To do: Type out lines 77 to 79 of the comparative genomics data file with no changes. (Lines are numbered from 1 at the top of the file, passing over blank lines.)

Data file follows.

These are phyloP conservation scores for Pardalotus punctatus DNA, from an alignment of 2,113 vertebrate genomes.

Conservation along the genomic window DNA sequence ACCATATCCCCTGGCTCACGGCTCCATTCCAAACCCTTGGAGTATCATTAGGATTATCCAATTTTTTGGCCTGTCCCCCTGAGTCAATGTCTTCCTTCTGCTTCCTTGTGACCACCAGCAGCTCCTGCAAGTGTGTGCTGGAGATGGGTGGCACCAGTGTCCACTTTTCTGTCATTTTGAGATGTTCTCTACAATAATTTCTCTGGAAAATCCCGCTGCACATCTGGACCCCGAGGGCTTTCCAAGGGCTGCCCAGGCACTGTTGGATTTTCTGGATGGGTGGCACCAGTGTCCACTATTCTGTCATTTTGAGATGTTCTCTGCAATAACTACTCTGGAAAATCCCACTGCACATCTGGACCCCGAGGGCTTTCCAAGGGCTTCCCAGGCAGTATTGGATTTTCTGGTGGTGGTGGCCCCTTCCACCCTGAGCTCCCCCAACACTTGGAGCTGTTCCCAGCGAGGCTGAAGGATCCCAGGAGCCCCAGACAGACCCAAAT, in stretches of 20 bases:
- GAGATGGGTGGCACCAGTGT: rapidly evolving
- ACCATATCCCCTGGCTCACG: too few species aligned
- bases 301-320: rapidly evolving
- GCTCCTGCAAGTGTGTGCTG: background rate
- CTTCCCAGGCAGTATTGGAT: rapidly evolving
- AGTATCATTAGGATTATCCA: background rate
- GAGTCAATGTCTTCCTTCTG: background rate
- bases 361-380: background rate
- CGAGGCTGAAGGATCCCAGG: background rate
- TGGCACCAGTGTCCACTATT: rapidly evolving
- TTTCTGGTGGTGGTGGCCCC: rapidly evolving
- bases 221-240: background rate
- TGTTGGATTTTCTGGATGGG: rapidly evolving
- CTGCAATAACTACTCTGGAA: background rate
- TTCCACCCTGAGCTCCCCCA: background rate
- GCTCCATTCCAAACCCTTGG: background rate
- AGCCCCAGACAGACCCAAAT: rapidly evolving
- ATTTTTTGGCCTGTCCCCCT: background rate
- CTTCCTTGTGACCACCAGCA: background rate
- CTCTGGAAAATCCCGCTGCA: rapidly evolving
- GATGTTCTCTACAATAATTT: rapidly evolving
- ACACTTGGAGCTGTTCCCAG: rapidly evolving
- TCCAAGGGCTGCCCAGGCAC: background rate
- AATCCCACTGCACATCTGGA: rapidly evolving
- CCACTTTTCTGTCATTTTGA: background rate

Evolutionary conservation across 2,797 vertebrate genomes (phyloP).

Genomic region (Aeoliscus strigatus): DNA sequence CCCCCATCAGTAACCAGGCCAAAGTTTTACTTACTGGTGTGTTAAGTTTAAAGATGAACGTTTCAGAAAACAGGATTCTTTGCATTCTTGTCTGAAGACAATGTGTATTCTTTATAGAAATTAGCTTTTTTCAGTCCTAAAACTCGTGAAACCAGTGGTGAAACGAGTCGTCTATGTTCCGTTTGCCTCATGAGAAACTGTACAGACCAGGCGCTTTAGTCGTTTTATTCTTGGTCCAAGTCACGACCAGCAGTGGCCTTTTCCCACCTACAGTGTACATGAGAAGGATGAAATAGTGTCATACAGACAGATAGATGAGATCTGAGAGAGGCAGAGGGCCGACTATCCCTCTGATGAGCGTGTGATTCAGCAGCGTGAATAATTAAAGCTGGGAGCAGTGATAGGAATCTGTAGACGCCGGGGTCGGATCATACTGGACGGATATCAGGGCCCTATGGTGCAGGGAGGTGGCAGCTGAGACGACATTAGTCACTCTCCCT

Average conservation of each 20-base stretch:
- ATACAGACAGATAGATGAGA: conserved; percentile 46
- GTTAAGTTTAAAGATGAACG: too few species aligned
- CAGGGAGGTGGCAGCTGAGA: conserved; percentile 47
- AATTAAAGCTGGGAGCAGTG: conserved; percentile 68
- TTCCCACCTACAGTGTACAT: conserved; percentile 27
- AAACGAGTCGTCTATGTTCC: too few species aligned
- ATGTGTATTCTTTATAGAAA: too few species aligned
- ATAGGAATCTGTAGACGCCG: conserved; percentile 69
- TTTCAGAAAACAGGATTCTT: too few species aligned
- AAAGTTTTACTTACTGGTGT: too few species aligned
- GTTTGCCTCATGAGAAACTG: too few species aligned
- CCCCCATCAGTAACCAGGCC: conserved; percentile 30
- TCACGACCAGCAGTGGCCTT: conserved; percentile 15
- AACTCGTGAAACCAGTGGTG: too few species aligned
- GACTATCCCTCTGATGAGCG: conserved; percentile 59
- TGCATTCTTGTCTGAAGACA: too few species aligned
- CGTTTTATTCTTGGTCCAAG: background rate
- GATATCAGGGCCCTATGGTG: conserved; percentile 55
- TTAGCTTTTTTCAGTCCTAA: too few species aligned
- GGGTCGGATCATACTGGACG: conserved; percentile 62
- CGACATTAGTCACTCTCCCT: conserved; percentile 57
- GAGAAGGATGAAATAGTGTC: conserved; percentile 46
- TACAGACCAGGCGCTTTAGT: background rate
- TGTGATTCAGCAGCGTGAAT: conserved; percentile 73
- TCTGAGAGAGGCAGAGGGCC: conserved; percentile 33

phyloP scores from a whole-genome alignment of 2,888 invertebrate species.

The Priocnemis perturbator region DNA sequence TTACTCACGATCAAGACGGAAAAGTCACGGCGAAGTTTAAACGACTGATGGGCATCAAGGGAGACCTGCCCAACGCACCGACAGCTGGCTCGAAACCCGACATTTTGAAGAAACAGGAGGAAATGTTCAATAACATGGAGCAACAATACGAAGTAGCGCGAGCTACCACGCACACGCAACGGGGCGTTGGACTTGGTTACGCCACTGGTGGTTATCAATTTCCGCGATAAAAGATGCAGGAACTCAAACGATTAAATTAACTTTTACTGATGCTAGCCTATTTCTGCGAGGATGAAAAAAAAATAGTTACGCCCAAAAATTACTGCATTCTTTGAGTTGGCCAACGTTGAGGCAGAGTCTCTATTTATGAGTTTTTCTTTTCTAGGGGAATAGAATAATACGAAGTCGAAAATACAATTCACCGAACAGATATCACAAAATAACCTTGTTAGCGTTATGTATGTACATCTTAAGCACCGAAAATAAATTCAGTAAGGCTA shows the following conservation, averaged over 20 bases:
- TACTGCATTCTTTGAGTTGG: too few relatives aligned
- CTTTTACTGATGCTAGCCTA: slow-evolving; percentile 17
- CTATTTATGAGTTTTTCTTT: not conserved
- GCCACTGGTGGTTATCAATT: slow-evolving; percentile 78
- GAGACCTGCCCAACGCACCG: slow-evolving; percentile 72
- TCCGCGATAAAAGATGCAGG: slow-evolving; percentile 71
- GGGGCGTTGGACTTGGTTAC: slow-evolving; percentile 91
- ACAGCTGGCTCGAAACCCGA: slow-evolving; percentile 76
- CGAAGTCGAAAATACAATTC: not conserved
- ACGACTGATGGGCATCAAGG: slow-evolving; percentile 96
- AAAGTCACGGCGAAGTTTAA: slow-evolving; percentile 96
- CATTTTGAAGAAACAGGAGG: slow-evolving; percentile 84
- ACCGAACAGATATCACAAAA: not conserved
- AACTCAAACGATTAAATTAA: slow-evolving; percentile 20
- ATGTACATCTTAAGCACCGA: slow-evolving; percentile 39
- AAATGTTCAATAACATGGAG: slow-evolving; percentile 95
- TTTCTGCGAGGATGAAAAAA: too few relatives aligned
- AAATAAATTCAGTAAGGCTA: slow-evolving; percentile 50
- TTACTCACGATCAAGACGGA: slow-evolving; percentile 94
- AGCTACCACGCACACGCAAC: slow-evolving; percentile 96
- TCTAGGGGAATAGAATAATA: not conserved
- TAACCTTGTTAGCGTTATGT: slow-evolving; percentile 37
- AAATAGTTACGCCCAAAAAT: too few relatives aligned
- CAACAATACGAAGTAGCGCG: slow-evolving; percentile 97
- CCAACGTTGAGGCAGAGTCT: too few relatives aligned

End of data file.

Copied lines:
- AGCTACCACGCACACGCAAC: slow-evolving; percentile 96
- TCTAGGGGAATAGAATAATA: not conserved
- TAACCTTGTTAGCGTTATGT: slow-evolving; percentile 37